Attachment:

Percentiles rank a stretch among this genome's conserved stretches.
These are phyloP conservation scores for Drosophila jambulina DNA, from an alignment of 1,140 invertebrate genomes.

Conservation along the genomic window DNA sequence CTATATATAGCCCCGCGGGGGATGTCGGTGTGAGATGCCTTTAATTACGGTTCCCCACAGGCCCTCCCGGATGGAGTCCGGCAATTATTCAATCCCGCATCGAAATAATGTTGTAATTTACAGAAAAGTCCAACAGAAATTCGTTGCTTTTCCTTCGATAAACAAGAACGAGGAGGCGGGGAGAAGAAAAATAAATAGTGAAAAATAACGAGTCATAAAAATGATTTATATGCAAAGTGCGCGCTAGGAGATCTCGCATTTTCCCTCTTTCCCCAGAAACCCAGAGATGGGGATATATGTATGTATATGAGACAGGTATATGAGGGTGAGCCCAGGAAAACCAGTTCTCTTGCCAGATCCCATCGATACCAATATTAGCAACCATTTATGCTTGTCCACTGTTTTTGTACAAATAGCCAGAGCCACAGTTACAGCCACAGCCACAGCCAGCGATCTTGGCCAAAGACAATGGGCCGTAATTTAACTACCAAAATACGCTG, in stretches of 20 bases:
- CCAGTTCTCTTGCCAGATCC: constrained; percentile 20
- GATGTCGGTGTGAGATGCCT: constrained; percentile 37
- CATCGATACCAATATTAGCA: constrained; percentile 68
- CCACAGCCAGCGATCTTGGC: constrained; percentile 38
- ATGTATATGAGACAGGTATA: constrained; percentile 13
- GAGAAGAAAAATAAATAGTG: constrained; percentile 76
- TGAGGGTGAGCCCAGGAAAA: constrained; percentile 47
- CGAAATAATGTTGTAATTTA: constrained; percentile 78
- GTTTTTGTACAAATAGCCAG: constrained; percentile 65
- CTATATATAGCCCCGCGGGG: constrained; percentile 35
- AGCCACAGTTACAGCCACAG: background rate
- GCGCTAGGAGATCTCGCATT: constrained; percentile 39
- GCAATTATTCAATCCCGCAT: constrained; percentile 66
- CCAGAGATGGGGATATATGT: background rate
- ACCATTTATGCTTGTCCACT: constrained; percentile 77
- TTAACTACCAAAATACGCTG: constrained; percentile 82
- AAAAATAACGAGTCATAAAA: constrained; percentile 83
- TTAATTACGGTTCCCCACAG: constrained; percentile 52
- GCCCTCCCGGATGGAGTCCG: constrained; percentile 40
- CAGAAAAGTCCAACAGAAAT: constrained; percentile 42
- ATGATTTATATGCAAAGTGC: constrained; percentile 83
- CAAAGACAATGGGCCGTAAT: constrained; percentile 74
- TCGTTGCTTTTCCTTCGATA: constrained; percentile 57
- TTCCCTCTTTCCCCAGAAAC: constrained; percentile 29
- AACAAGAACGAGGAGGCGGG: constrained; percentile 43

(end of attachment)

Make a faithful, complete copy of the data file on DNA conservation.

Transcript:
Percentiles rank a stretch among this genome's conserved stretches.
These are phyloP conservation scores for Drosophila jambulina DNA, from an alignment of 1,140 invertebrate genomes.

Conservation along the genomic window DNA sequence CTATATATAGCCCCGCGGGGGATGTCGGTGTGAGATGCCTTTAATTACGGTTCCCCACAGGCCCTCCCGGATGGAGTCCGGCAATTATTCAATCCCGCATCGAAATAATGTTGTAATTTACAGAAAAGTCCAACAGAAATTCGTTGCTTTTCCTTCGATAAACAAGAACGAGGAGGCGGGGAGAAGAAAAATAAATAGTGAAAAATAACGAGTCATAAAAATGATTTATATGCAAAGTGCGCGCTAGGAGATCTCGCATTTTCCCTCTTTCCCCAGAAACCCAGAGATGGGGATATATGTATGTATATGAGACAGGTATATGAGGGTGAGCCCAGGAAAACCAGTTCTCTTGCCAGATCCCATCGATACCAATATTAGCAACCATTTATGCTTGTCCACTGTTTTTGTACAAATAGCCAGAGCCACAGTTACAGCCACAGCCACAGCCAGCGATCTTGGCCAAAGACAATGGGCCGTAATTTAACTACCAAAATACGCTG, in stretches of 20 bases:
- CCAGTTCTCTTGCCAGATCC: constrained; percentile 20
- GATGTCGGTGTGAGATGCCT: constrained; percentile 37
- CATCGATACCAATATTAGCA: constrained; percentile 68
- CCACAGCCAGCGATCTTGGC: constrained; percentile 38
- ATGTATATGAGACAGGTATA: constrained; percentile 13
- GAGAAGAAAAATAAATAGTG: constrained; percentile 76
- TGAGGGTGAGCCCAGGAAAA: constrained; percentile 47
- CGAAATAATGTTGTAATTTA: constrained; percentile 78
- GTTTTTGTACAAATAGCCAG: constrained; percentile 65
- CTATATATAGCCCCGCGGGG: constrained; percentile 35
- AGCCACAGTTACAGCCACAG: background rate
- GCGCTAGGAGATCTCGCATT: constrained; percentile 39
- GCAATTATTCAATCCCGCAT: constrained; percentile 66
- CCAGAGATGGGGATATATGT: background rate
- ACCATTTATGCTTGTCCACT: constrained; percentile 77
- TTAACTACCAAAATACGCTG: constrained; percentile 82
- AAAAATAACGAGTCATAAAA: constrained; percentile 83
- TTAATTACGGTTCCCCACAG: constrained; percentile 52
- GCCCTCCCGGATGGAGTCCG: constrained; percentile 40
- CAGAAAAGTCCAACAGAAAT: constrained; percentile 42
- ATGATTTATATGCAAAGTGC: constrained; percentile 83
- CAAAGACAATGGGCCGTAAT: constrained; percentile 74
- TCGTTGCTTTTCCTTCGATA: constrained; percentile 57
- TTCCCTCTTTCCCCAGAAAC: constrained; percentile 29
- AACAAGAACGAGGAGGCGGG: constrained; percentile 43